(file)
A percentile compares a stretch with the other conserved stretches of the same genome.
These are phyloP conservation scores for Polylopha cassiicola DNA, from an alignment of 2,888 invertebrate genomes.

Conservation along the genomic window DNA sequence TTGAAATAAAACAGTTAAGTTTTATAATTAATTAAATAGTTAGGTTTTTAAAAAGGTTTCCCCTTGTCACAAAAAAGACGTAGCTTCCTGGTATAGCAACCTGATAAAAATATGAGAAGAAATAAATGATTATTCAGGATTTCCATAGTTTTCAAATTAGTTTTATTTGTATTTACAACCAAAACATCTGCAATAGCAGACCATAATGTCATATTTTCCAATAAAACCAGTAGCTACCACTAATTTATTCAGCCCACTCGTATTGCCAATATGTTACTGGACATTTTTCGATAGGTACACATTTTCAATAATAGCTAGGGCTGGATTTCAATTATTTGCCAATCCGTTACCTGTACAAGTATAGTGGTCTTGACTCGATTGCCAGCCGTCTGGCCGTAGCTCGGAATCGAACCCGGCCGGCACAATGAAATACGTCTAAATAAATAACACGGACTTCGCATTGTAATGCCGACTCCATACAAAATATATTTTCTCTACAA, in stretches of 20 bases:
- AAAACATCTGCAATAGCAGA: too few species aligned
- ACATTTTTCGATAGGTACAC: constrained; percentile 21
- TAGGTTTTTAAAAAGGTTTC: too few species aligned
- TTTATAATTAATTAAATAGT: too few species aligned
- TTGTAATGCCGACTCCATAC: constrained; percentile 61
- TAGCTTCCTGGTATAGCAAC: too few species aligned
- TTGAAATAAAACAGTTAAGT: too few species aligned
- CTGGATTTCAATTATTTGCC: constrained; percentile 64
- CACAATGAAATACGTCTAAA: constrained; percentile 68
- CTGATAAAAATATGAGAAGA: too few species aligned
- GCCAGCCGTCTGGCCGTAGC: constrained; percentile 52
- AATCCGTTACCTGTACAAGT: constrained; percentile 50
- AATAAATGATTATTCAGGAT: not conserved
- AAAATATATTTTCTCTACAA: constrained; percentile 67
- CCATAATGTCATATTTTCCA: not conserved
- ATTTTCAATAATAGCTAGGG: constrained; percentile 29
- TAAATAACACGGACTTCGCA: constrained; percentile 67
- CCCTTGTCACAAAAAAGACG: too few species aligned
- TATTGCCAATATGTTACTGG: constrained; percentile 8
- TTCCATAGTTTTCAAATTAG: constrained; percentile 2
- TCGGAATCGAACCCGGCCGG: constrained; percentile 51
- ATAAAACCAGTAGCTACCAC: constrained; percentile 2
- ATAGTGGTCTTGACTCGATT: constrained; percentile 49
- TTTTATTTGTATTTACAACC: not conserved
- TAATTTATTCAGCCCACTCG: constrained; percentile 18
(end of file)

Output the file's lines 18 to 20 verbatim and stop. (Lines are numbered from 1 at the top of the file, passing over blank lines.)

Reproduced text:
- CCATAATGTCATATTTTCCA: not conserved
- ATTTTCAATAATAGCTAGGG: constrained; percentile 29
- TAAATAACACGGACTTCGCA: constrained; percentile 67